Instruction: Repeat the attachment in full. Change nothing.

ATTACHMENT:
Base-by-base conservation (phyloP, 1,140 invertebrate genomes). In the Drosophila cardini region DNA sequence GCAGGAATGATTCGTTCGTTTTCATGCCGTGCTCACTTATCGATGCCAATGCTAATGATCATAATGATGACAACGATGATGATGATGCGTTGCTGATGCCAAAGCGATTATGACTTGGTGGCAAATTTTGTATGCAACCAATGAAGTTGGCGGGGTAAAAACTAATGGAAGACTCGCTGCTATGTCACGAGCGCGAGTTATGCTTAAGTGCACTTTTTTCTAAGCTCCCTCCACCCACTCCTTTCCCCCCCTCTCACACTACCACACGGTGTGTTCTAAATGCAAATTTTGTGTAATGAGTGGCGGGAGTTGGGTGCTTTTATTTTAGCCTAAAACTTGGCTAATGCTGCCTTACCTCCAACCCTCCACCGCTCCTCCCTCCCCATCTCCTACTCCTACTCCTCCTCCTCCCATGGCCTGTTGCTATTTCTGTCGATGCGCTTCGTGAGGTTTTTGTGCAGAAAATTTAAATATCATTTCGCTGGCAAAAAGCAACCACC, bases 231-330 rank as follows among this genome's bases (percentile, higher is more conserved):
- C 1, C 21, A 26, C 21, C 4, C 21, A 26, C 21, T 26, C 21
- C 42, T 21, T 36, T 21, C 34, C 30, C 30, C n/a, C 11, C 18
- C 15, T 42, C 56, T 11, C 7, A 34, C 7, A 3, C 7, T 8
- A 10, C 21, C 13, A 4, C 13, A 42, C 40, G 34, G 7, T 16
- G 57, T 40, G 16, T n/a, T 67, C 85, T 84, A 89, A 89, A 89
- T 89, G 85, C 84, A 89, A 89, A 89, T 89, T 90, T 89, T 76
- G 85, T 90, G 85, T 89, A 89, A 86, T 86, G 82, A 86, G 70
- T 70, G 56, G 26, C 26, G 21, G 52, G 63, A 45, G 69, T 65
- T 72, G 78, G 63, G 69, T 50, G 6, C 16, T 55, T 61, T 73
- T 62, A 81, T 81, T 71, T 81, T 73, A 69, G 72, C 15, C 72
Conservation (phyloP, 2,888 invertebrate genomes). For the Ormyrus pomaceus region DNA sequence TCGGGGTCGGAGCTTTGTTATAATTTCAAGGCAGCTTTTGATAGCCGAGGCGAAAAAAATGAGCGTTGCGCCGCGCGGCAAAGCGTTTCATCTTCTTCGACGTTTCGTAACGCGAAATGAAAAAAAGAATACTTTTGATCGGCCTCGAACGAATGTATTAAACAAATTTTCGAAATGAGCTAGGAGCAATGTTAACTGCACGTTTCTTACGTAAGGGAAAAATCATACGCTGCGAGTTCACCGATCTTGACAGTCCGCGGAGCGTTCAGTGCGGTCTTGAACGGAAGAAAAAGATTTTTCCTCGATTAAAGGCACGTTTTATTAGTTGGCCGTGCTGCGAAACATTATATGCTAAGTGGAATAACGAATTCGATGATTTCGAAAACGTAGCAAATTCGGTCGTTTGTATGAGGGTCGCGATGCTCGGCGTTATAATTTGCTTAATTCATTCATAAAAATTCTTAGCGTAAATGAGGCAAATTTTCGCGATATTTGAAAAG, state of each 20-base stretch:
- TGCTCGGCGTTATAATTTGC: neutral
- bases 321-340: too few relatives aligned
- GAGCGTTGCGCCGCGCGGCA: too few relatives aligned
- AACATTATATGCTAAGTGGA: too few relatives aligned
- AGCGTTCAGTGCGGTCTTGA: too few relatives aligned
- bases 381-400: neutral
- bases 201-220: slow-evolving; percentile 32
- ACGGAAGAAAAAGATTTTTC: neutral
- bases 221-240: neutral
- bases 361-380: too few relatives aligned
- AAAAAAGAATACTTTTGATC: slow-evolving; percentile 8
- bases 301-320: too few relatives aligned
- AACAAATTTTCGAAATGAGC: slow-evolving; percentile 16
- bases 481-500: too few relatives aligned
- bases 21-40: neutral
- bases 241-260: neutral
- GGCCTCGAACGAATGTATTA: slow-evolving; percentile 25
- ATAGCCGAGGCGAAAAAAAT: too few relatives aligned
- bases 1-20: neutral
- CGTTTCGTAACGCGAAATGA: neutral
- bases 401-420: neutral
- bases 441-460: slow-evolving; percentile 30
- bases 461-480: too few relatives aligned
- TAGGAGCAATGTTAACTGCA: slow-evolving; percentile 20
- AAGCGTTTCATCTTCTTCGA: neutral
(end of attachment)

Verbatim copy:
Base-by-base conservation (phyloP, 1,140 invertebrate genomes). In the Drosophila cardini region DNA sequence GCAGGAATGATTCGTTCGTTTTCATGCCGTGCTCACTTATCGATGCCAATGCTAATGATCATAATGATGACAACGATGATGATGATGCGTTGCTGATGCCAAAGCGATTATGACTTGGTGGCAAATTTTGTATGCAACCAATGAAGTTGGCGGGGTAAAAACTAATGGAAGACTCGCTGCTATGTCACGAGCGCGAGTTATGCTTAAGTGCACTTTTTTCTAAGCTCCCTCCACCCACTCCTTTCCCCCCCTCTCACACTACCACACGGTGTGTTCTAAATGCAAATTTTGTGTAATGAGTGGCGGGAGTTGGGTGCTTTTATTTTAGCCTAAAACTTGGCTAATGCTGCCTTACCTCCAACCCTCCACCGCTCCTCCCTCCCCATCTCCTACTCCTACTCCTCCTCCTCCCATGGCCTGTTGCTATTTCTGTCGATGCGCTTCGTGAGGTTTTTGTGCAGAAAATTTAAATATCATTTCGCTGGCAAAAAGCAACCACC, bases 231-330 rank as follows among this genome's bases (percentile, higher is more conserved):
- C 1, C 21, A 26, C 21, C 4, C 21, A 26, C 21, T 26, C 21
- C 42, T 21, T 36, T 21, C 34, C 30, C 30, C n/a, C 11, C 18
- C 15, T 42, C 56, T 11, C 7, A 34, C 7, A 3, C 7, T 8
- A 10, C 21, C 13, A 4, C 13, A 42, C 40, G 34, G 7, T 16
- G 57, T 40, G 16, T n/a, T 67, C 85, T 84, A 89, A 89, A 89
- T 89, G 85, C 84, A 89, A 89, A 89, T 89, T 90, T 89, T 76
- G 85, T 90, G 85, T 89, A 89, A 86, T 86, G 82, A 86, G 70
- T 70, G 56, G 26, C 26, G 21, G 52, G 63, A 45, G 69, T 65
- T 72, G 78, G 63, G 69, T 50, G 6, C 16, T 55, T 61, T 73
- T 62, A 81, T 81, T 71, T 81, T 73, A 69, G 72, C 15, C 72
Conservation (phyloP, 2,888 invertebrate genomes). For the Ormyrus pomaceus region DNA sequence TCGGGGTCGGAGCTTTGTTATAATTTCAAGGCAGCTTTTGATAGCCGAGGCGAAAAAAATGAGCGTTGCGCCGCGCGGCAAAGCGTTTCATCTTCTTCGACGTTTCGTAACGCGAAATGAAAAAAAGAATACTTTTGATCGGCCTCGAACGAATGTATTAAACAAATTTTCGAAATGAGCTAGGAGCAATGTTAACTGCACGTTTCTTACGTAAGGGAAAAATCATACGCTGCGAGTTCACCGATCTTGACAGTCCGCGGAGCGTTCAGTGCGGTCTTGAACGGAAGAAAAAGATTTTTCCTCGATTAAAGGCACGTTTTATTAGTTGGCCGTGCTGCGAAACATTATATGCTAAGTGGAATAACGAATTCGATGATTTCGAAAACGTAGCAAATTCGGTCGTTTGTATGAGGGTCGCGATGCTCGGCGTTATAATTTGCTTAATTCATTCATAAAAATTCTTAGCGTAAATGAGGCAAATTTTCGCGATATTTGAAAAG, state of each 20-base stretch:
- TGCTCGGCGTTATAATTTGC: neutral
- bases 321-340: too few relatives aligned
- GAGCGTTGCGCCGCGCGGCA: too few relatives aligned
- AACATTATATGCTAAGTGGA: too few relatives aligned
- AGCGTTCAGTGCGGTCTTGA: too few relatives aligned
- bases 381-400: neutral
- bases 201-220: slow-evolving; percentile 32
- ACGGAAGAAAAAGATTTTTC: neutral
- bases 221-240: neutral
- bases 361-380: too few relatives aligned
- AAAAAAGAATACTTTTGATC: slow-evolving; percentile 8
- bases 301-320: too few relatives aligned
- AACAAATTTTCGAAATGAGC: slow-evolving; percentile 16
- bases 481-500: too few relatives aligned
- bases 21-40: neutral
- bases 241-260: neutral
- GGCCTCGAACGAATGTATTA: slow-evolving; percentile 25
- ATAGCCGAGGCGAAAAAAAT: too few relatives aligned
- bases 1-20: neutral
- CGTTTCGTAACGCGAAATGA: neutral
- bases 401-420: neutral
- bases 441-460: slow-evolving; percentile 30
- bases 461-480: too few relatives aligned
- TAGGAGCAATGTTAACTGCA: slow-evolving; percentile 20
- AAGCGTTTCATCTTCTTCGA: neutral